Preservation Grammar: An Historic or A Historic?

In elementary school, most of us learned that it is proper to use “an” before a word that begins in a vowel. Otherwise, use “a”. However, the English language has exceptions to every rule. This is no different. For example, “an hour” is proper as opposed to “a hour”. So why do we come across “an historic” when historic begins with “h”? Don’t we all pronounce the “h” in historic? Sort of. “H” is a weak consonant and pronounced differently across the world, which affects our choice of indefinite article (a or an).

Is there an answer? Yes. Historic is correctly pronounced with the “h” and therefore requires “a” before it. So, the correct pairing of words is “a historic.”

Trusted sources include Grammar Girl, the Oxford Dictionaries, and The Slot. How do you feel about an historic v. a historic? Any other grammatical pet peeves?

Previous Preservation Grammar posts: Affect v. Effect and Historic v. Historical.

Preservation Grammar: Affect v. Effect

Previously: Historic v. Historical

The grammar topic for today: affect v. effect.

“Affect” and “effect” are commonly misused words, whether in relation to the preservation field or not.

While the nuances of these two words can seem complex and there are instances in which both can be verbs and nouns, it is generally straightforward when applying definitions to preservation documents. Still, remembering and applying the appropriate word is important. This is because of their use in the National Historic Preservation Act and the Section 106 regulations.

“Affect” is a verb. As in, will not affect historic integrity.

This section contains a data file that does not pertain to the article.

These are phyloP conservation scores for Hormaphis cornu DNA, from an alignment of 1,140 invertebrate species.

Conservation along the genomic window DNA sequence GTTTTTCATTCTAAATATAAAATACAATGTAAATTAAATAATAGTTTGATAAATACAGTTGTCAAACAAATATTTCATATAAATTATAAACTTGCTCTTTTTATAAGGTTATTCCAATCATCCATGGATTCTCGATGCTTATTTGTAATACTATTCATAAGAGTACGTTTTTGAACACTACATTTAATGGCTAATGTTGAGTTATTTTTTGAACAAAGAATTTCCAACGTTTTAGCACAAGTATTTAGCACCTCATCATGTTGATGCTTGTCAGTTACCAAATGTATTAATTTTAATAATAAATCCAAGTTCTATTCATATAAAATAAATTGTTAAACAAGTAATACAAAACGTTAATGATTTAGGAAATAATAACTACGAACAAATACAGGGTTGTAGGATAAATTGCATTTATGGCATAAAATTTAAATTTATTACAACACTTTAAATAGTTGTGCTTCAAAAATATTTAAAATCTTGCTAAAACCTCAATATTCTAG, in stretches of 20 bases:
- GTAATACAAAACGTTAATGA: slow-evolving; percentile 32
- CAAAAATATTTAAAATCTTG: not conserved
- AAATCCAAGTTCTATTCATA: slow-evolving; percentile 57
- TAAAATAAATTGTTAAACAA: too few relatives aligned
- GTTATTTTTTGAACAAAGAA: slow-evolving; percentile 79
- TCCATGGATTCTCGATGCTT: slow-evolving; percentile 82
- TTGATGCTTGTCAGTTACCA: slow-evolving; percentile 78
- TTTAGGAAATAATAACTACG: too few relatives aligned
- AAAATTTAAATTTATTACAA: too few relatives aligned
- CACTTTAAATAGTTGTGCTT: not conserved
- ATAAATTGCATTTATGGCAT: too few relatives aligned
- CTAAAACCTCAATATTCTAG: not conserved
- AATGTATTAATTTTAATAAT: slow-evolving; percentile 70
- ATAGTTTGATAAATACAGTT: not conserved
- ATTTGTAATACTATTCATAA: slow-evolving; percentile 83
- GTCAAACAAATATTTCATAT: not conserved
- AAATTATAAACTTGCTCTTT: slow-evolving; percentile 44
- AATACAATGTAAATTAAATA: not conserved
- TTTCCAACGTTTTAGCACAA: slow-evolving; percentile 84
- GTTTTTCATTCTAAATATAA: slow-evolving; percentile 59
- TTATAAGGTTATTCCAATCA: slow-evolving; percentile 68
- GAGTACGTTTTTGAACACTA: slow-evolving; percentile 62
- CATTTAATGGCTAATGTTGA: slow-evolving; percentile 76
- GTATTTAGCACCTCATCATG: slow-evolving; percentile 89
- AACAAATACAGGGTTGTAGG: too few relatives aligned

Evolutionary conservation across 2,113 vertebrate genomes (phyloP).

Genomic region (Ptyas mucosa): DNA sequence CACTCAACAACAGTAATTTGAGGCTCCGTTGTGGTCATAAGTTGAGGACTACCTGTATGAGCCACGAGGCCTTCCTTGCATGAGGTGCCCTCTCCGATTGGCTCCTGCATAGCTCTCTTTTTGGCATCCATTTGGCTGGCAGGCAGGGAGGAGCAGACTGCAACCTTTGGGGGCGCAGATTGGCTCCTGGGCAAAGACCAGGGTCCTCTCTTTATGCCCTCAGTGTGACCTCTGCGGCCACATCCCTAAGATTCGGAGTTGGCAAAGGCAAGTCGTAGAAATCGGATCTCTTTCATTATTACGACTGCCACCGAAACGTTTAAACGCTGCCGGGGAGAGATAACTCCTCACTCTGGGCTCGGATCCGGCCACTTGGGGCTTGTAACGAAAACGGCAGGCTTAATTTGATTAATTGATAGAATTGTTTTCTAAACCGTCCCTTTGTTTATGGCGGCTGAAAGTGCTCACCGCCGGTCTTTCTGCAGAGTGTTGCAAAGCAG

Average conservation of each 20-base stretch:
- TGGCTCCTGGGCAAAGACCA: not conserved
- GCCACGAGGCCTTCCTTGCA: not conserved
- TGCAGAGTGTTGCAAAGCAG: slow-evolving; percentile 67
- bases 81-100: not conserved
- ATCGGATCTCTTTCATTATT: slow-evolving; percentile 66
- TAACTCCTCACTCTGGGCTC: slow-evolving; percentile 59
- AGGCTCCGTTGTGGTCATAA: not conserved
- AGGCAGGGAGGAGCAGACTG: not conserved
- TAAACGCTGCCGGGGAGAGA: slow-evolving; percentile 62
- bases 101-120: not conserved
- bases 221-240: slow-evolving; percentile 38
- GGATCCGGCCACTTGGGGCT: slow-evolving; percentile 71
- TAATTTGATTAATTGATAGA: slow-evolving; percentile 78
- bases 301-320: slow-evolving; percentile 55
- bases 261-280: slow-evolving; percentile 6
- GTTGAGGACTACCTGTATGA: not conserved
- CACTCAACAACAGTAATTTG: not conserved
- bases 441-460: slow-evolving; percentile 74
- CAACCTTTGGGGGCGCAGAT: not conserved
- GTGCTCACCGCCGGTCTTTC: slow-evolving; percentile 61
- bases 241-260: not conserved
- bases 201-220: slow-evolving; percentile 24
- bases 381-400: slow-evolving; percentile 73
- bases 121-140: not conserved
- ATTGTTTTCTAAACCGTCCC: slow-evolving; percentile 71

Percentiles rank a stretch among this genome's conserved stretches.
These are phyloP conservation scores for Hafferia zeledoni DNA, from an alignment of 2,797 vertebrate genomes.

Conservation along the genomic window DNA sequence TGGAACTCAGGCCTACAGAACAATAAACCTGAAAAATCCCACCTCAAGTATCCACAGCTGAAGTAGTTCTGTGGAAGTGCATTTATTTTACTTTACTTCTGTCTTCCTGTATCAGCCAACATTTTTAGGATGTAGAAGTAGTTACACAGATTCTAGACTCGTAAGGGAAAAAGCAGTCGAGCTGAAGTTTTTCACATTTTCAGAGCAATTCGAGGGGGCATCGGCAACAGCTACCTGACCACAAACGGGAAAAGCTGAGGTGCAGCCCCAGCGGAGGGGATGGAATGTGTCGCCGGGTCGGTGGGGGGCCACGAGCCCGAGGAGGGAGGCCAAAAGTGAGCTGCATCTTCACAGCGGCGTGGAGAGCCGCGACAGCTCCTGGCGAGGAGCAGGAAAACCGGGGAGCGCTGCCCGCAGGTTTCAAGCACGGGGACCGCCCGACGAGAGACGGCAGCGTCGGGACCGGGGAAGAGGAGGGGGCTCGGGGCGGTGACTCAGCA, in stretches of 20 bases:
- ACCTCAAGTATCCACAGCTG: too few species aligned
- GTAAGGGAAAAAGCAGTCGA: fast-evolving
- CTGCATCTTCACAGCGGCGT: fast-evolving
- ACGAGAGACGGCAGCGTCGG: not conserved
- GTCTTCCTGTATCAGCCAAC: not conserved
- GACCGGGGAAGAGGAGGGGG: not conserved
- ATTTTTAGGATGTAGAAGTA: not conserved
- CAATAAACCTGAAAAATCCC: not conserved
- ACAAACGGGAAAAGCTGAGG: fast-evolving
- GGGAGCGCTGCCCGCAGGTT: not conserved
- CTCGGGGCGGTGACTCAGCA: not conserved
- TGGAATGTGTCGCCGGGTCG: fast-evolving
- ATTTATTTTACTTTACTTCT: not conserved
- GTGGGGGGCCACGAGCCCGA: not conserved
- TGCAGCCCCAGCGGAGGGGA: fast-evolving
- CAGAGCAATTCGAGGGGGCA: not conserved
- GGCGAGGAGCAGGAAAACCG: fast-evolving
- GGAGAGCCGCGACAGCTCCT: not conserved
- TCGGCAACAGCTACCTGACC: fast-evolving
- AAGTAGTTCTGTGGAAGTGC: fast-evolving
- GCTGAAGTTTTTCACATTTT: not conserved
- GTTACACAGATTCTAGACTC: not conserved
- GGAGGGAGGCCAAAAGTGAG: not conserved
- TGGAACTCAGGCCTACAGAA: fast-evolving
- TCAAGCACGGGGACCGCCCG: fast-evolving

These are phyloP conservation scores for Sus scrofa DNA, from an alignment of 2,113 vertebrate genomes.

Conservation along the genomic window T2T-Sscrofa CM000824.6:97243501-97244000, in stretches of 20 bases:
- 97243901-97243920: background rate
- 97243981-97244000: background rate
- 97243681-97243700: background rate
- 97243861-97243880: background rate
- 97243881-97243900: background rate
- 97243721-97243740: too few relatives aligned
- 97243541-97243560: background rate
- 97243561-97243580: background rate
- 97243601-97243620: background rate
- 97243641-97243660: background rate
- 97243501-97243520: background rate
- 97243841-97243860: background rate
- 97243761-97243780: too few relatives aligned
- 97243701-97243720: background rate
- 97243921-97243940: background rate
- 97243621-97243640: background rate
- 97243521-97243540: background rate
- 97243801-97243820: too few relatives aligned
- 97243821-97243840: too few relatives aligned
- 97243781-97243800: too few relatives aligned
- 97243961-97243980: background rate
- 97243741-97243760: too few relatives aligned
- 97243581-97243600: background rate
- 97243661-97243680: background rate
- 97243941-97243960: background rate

“Effect” is a noun. As in, adverse effects.

Grammar, Semantics, Theory and Tangents

Readers, if you have not been following the commentary on Monday’s post of Preservation Grammar: Historic v. Historical, I recommend you do! What started as a simple post have led to discussions on linguistics, terminology in the field, relevance to archaeology and more. Chime in; it’s fun!

To those already discussing, keep it going! Thanks for the debates and lessons so far.

Preservation Grammar: Historic v. Historical

The grammar topic for today: When it is correct to use “historic” or “historical”?

How often do you come across “historical preservation” as opposed to “historic preservation?” I see this quite often, whether casually or in presentations. If you consider the laws and the basis for the field, the proper term is “historic” not “historical”. For all other purposes, what’s the difference?I found the best explanation I’ve seen so far via Grammar Girl.

You can read Grammar Girl’s response or listen to the podcast about Historic v. Historical here. In brief, historic is something significant to our past whereas historical is something that is old and not necessarily important. If you think back to the Old House v. Historic House discussion, you’ll recall that historic means significant. Significant means that a building, structure, object, district or site is eligible for listing in the National Register of Historic Places. Old is simply old and not important or significant.

Now, how to remember this? From Grammar Girl:

William Safire said something that might help you remember the difference: “Any past event is historical, but only the most memorable ones are historic” (3). I’ve also created an odd memory trick to help you: You can remember the meanings of these two words by thinking that “ic” is “important,” and they both start with i, and “al” is “all in the past,” and those both start with a.

Why does this matter? Should you correct people who say historical preservation as opposed to historic preservation? (You should if it’s an appropriate occasion only.) Think of it this way: historical preservation leans toward the stereotype of “saving everything” as opposed to preserving, documenting, incorporating the significant (i.e. historic) elements of the past.

What do you think?